]. The pan-European forest cover maps were produced, for example, by the Joint Research Centre for the year 2000 (Forest Cover Map at 25 m spatial resolution), by the European Forest Institute (EFI) for the year 2006 (Forest Map of Europe at 1 × 1 km spatial resolution). More up-to-date is the High-Resolution Forest Layer available as part of the Copernicus Land Monitoring Service. The Copernicus High Resolution Forest Layer contains information on the tree cover density and dominant leaf type (coniferous and broadleaf) at a spatial resolution of 20 × 20 m and is available for the year 2012 and 2015. The Copernicus High Resolution Forest Layer (HRL 2012), however, revealed to have the highest overestimation error of 7.5% compared to the other national datasets used to derive the forest extent at the country level [11
]. In addition, the statistical verification of the Copernicus High Resolution Layer–Dominant Leaf Type 2015 showed the large overestimation of broadleaf forest at the expense of the coniferous forest. The commission error for the broadleaf forest was equal to 8.6% [18
]. The additional limitation of the HRL data is the time lag in the data provision, currently the HRL 2012 and 2015 are available. The operational forest management requires more detailed, accurate, and more frequently updated data on the forest status.
The use of Earth Observation data, in particular the freely available satellite data, and advanced remote sensing techniques provide a cost-effective approach to obtain systematic, wall-to-wall information on the forest cover and forest type. There are many examples of forest-related studies and applications derived based on a time series of Landsat data [19
]. A study by Zhu and Liu [20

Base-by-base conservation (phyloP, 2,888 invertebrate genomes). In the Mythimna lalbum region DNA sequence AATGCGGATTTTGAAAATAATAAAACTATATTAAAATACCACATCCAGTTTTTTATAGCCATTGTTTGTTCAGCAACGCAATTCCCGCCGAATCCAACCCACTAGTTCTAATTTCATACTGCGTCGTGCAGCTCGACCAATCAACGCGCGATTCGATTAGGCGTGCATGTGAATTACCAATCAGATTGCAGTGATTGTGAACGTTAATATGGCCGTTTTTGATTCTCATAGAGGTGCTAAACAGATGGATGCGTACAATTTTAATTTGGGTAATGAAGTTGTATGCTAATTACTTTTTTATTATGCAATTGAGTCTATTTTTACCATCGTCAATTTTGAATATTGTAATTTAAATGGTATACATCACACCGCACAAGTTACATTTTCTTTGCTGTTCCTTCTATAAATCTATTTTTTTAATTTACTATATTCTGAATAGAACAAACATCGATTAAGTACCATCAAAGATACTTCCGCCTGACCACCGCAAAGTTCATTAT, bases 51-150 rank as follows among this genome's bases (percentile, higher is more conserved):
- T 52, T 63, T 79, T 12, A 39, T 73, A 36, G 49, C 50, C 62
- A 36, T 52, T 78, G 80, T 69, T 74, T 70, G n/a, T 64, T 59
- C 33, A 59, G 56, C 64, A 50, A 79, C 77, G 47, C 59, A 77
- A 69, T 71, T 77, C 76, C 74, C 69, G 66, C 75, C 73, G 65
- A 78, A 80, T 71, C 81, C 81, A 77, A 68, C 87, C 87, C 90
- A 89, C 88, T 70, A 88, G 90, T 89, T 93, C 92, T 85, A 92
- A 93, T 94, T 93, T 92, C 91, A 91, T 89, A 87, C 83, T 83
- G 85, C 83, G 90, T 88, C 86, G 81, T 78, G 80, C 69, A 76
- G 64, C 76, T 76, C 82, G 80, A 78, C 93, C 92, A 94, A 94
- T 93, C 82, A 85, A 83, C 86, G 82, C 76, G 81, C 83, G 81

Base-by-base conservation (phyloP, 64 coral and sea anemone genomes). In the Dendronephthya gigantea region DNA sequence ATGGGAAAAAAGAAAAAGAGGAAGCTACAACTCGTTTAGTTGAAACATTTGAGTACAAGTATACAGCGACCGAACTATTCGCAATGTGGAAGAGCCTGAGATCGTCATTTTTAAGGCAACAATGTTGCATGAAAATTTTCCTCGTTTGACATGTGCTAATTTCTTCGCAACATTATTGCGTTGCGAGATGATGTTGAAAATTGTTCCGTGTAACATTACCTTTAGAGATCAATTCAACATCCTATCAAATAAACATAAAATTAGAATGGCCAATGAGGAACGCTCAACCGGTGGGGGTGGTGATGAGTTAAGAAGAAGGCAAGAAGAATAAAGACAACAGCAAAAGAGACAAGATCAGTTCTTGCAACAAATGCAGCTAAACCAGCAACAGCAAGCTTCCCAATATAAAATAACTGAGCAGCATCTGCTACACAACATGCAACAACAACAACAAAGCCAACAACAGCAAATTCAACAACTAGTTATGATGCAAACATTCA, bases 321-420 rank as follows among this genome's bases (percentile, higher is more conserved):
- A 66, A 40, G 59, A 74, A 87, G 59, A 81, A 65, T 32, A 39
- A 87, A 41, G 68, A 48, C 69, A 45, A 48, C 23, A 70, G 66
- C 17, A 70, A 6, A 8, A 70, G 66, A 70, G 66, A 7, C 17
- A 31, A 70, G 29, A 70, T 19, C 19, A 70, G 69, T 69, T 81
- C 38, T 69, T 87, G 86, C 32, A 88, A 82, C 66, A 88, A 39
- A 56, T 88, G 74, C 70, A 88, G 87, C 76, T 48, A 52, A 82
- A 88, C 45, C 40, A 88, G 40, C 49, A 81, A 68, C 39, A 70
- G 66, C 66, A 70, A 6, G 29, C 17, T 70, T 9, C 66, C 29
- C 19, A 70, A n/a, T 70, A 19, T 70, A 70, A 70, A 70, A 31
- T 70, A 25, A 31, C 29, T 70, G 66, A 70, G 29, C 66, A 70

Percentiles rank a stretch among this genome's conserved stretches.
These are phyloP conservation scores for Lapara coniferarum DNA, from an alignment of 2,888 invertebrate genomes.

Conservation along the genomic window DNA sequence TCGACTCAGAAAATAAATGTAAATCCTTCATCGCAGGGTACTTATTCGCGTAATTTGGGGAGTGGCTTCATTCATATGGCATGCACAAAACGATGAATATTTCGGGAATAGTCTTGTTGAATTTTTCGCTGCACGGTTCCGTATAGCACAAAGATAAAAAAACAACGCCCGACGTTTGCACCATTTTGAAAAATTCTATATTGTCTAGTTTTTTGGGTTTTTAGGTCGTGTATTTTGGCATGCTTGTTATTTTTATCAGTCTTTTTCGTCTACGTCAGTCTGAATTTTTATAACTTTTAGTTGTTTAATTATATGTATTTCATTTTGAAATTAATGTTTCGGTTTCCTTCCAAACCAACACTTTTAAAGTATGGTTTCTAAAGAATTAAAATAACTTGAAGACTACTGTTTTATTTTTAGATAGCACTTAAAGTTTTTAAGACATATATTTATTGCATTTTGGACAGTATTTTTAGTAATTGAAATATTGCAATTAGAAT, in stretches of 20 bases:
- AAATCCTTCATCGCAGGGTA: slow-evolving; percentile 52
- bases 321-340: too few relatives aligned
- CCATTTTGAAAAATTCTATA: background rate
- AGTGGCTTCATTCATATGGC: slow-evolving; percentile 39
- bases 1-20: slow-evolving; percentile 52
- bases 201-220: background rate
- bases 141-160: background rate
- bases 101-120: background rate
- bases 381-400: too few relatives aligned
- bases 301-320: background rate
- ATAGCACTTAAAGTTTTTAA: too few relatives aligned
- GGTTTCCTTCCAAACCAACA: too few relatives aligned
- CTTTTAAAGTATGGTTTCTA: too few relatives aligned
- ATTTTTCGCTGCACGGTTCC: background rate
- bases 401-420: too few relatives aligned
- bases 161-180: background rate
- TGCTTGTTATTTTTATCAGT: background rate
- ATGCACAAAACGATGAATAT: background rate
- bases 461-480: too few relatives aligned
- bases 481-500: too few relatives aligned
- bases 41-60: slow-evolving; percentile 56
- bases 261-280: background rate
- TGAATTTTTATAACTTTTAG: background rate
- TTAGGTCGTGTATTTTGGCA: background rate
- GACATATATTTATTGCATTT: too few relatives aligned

] confirmed the advantages of a dense seasonal Landsat time-series, compared to a single image in the classification of forest types. The authors achieved the highest accuracy by using the hierarchical approach, first to delineate the broadleaf forest and then to classify it into the oak forest and mixed-mesophytic forest. The best overall accuracy of 92.6% and a kappa coefficient of 0.85 were obtained using the combination of a time series of Landsat data and topography. The importance of phenological information contained in multi-seasonal images for forest type mapping was also stressed by other studies [24
The launch of the European Sentinel-2 satellites opened a new era in the application of freely available, remote sensed data in forestry. Recently, there has been an increase in research publications focused on the use of the Sentinel-2 data. The great advantage of the Sentinel-2 data is the higher spatial, temporal and spectral resolution compared to the Landsat series. Sentinel-2 offers 13 spectral bands, including four visible and near infrared bands at a 10 m spatial resolution, four bands in red-edge and two bands in the shortwave infrared spectrum available at a 20 m spatial resolution [28
]. The launch of the twin Sentinel-2 A and B satellites, which move on the same orbit, increased the revisit time to five days, which resulted in a higher probability of getting a cloud free image. Another big advantage of this mission is the wide swath of 290 km (more than 100 km wider than the Landsat satellite), which makes it an ideal sensor for forest analyses over a large area at the regional and national scales. A few studies have focused on the use of the Sentinel-2 data for the classification of tree type and tree species [26
]. Wessel et al. [30
] analysed the separation of beech from oak trees in a managed forest in Bavaria. The authors applied the hierarchical classification approach, first to separate the forest types (coniferous and broadleaf) and then to classify beech and oak trees within the broadleaf forest mask. They tested the object- and pixel-based approaches and two machine learning algorithms, random forest (RF) and support vector machines (SVM), and concluded that there is no difference between the approaches. The SVM performed slightly better than RF but this could have been due to the training data used. Immitzer et al. [32
] classified six tree species (four coniferous and two broadleaf) in the Bavarian forest and achieved rather low results with an overall accuracy equal to 66%. A recent study by Persson et al. [34
] demonstrated that the highest overall accuracy (88.2%) in the discrimination of tree species can be obtained using all bands from the multi-temporal Sentinel-2 imagery. The authors applied the RF method to classify five common tree species: Spruce, pine, larch, birch and oak in a mature forest in Central Sweden. The studies described above were focused at the local scale or on a single forest estate. A limited number of studies have addressed the forest status and composition over a larger area at the regional and national levels [35